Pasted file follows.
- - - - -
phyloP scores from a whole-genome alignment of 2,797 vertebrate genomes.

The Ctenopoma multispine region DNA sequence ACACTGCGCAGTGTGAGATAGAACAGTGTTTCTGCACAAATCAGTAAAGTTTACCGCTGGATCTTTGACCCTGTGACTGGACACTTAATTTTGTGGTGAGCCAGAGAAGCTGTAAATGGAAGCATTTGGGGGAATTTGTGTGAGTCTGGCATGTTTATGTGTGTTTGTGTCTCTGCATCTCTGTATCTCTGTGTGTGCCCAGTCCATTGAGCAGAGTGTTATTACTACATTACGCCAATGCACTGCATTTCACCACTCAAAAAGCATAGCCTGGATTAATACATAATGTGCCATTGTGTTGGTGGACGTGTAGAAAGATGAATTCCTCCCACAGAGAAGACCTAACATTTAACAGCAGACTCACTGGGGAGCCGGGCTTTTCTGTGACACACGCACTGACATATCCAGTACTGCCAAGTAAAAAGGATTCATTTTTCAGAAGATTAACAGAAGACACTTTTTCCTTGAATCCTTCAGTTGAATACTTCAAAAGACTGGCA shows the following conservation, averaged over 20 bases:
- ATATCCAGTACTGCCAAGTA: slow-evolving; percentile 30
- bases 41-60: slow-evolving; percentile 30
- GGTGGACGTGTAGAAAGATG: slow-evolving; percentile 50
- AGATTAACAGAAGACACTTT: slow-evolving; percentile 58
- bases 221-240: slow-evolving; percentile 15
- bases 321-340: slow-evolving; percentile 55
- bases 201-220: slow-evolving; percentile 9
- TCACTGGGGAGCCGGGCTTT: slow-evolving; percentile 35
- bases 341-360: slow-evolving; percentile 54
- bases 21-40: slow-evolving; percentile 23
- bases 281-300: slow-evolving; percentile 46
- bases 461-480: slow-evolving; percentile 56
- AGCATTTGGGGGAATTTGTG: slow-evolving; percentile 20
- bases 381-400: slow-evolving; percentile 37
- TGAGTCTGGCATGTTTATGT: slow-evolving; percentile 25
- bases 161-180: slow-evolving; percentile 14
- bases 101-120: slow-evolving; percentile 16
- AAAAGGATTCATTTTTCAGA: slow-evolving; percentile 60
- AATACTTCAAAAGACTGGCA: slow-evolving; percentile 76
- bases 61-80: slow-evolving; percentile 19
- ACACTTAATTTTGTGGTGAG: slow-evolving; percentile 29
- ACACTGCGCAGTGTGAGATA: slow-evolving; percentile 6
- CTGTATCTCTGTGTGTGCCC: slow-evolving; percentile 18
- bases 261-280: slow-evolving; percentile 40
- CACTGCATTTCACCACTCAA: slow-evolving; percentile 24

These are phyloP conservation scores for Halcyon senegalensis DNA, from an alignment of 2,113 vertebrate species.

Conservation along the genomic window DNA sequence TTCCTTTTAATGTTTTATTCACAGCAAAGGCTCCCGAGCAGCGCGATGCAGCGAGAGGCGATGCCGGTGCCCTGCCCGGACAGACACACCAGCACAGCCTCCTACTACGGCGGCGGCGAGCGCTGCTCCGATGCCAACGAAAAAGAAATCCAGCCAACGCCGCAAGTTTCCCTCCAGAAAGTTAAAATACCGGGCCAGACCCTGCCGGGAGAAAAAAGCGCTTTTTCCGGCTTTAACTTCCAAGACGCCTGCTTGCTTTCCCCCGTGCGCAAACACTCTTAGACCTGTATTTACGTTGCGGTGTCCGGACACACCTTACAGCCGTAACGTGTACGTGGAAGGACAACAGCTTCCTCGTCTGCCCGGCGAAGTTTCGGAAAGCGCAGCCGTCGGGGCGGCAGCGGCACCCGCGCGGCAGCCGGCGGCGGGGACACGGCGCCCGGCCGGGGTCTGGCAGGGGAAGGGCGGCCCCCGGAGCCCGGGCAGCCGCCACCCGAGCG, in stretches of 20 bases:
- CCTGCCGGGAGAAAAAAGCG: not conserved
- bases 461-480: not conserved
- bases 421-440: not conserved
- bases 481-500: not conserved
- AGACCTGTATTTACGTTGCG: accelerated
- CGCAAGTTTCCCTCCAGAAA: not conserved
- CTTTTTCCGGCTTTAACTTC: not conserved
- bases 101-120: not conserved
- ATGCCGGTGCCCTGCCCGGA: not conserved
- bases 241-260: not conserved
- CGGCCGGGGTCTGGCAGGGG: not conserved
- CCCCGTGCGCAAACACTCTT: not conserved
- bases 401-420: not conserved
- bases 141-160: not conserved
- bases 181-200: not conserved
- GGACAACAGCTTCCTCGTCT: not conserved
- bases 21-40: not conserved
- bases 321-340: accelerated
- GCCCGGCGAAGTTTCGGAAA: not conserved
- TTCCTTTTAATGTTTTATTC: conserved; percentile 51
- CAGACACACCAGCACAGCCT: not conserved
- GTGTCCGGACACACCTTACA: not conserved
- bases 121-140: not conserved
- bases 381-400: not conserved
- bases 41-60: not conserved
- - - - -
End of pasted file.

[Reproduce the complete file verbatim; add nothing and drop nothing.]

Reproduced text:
phyloP scores from a whole-genome alignment of 2,797 vertebrate genomes.

The Ctenopoma multispine region DNA sequence ACACTGCGCAGTGTGAGATAGAACAGTGTTTCTGCACAAATCAGTAAAGTTTACCGCTGGATCTTTGACCCTGTGACTGGACACTTAATTTTGTGGTGAGCCAGAGAAGCTGTAAATGGAAGCATTTGGGGGAATTTGTGTGAGTCTGGCATGTTTATGTGTGTTTGTGTCTCTGCATCTCTGTATCTCTGTGTGTGCCCAGTCCATTGAGCAGAGTGTTATTACTACATTACGCCAATGCACTGCATTTCACCACTCAAAAAGCATAGCCTGGATTAATACATAATGTGCCATTGTGTTGGTGGACGTGTAGAAAGATGAATTCCTCCCACAGAGAAGACCTAACATTTAACAGCAGACTCACTGGGGAGCCGGGCTTTTCTGTGACACACGCACTGACATATCCAGTACTGCCAAGTAAAAAGGATTCATTTTTCAGAAGATTAACAGAAGACACTTTTTCCTTGAATCCTTCAGTTGAATACTTCAAAAGACTGGCA shows the following conservation, averaged over 20 bases:
- ATATCCAGTACTGCCAAGTA: slow-evolving; percentile 30
- bases 41-60: slow-evolving; percentile 30
- GGTGGACGTGTAGAAAGATG: slow-evolving; percentile 50
- AGATTAACAGAAGACACTTT: slow-evolving; percentile 58
- bases 221-240: slow-evolving; percentile 15
- bases 321-340: slow-evolving; percentile 55
- bases 201-220: slow-evolving; percentile 9
- TCACTGGGGAGCCGGGCTTT: slow-evolving; percentile 35
- bases 341-360: slow-evolving; percentile 54
- bases 21-40: slow-evolving; percentile 23
- bases 281-300: slow-evolving; percentile 46
- bases 461-480: slow-evolving; percentile 56
- AGCATTTGGGGGAATTTGTG: slow-evolving; percentile 20
- bases 381-400: slow-evolving; percentile 37
- TGAGTCTGGCATGTTTATGT: slow-evolving; percentile 25
- bases 161-180: slow-evolving; percentile 14
- bases 101-120: slow-evolving; percentile 16
- AAAAGGATTCATTTTTCAGA: slow-evolving; percentile 60
- AATACTTCAAAAGACTGGCA: slow-evolving; percentile 76
- bases 61-80: slow-evolving; percentile 19
- ACACTTAATTTTGTGGTGAG: slow-evolving; percentile 29
- ACACTGCGCAGTGTGAGATA: slow-evolving; percentile 6
- CTGTATCTCTGTGTGTGCCC: slow-evolving; percentile 18
- bases 261-280: slow-evolving; percentile 40
- CACTGCATTTCACCACTCAA: slow-evolving; percentile 24

These are phyloP conservation scores for Halcyon senegalensis DNA, from an alignment of 2,113 vertebrate species.

Conservation along the genomic window DNA sequence TTCCTTTTAATGTTTTATTCACAGCAAAGGCTCCCGAGCAGCGCGATGCAGCGAGAGGCGATGCCGGTGCCCTGCCCGGACAGACACACCAGCACAGCCTCCTACTACGGCGGCGGCGAGCGCTGCTCCGATGCCAACGAAAAAGAAATCCAGCCAACGCCGCAAGTTTCCCTCCAGAAAGTTAAAATACCGGGCCAGACCCTGCCGGGAGAAAAAAGCGCTTTTTCCGGCTTTAACTTCCAAGACGCCTGCTTGCTTTCCCCCGTGCGCAAACACTCTTAGACCTGTATTTACGTTGCGGTGTCCGGACACACCTTACAGCCGTAACGTGTACGTGGAAGGACAACAGCTTCCTCGTCTGCCCGGCGAAGTTTCGGAAAGCGCAGCCGTCGGGGCGGCAGCGGCACCCGCGCGGCAGCCGGCGGCGGGGACACGGCGCCCGGCCGGGGTCTGGCAGGGGAAGGGCGGCCCCCGGAGCCCGGGCAGCCGCCACCCGAGCG, in stretches of 20 bases:
- CCTGCCGGGAGAAAAAAGCG: not conserved
- bases 461-480: not conserved
- bases 421-440: not conserved
- bases 481-500: not conserved
- AGACCTGTATTTACGTTGCG: accelerated
- CGCAAGTTTCCCTCCAGAAA: not conserved
- CTTTTTCCGGCTTTAACTTC: not conserved
- bases 101-120: not conserved
- ATGCCGGTGCCCTGCCCGGA: not conserved
- bases 241-260: not conserved
- CGGCCGGGGTCTGGCAGGGG: not conserved
- CCCCGTGCGCAAACACTCTT: not conserved
- bases 401-420: not conserved
- bases 141-160: not conserved
- bases 181-200: not conserved
- GGACAACAGCTTCCTCGTCT: not conserved
- bases 21-40: not conserved
- bases 321-340: accelerated
- GCCCGGCGAAGTTTCGGAAA: not conserved
- TTCCTTTTAATGTTTTATTC: conserved; percentile 51
- CAGACACACCAGCACAGCCT: not conserved
- GTGTCCGGACACACCTTACA: not conserved
- bases 121-140: not conserved
- bases 381-400: not conserved
- bases 41-60: not conserved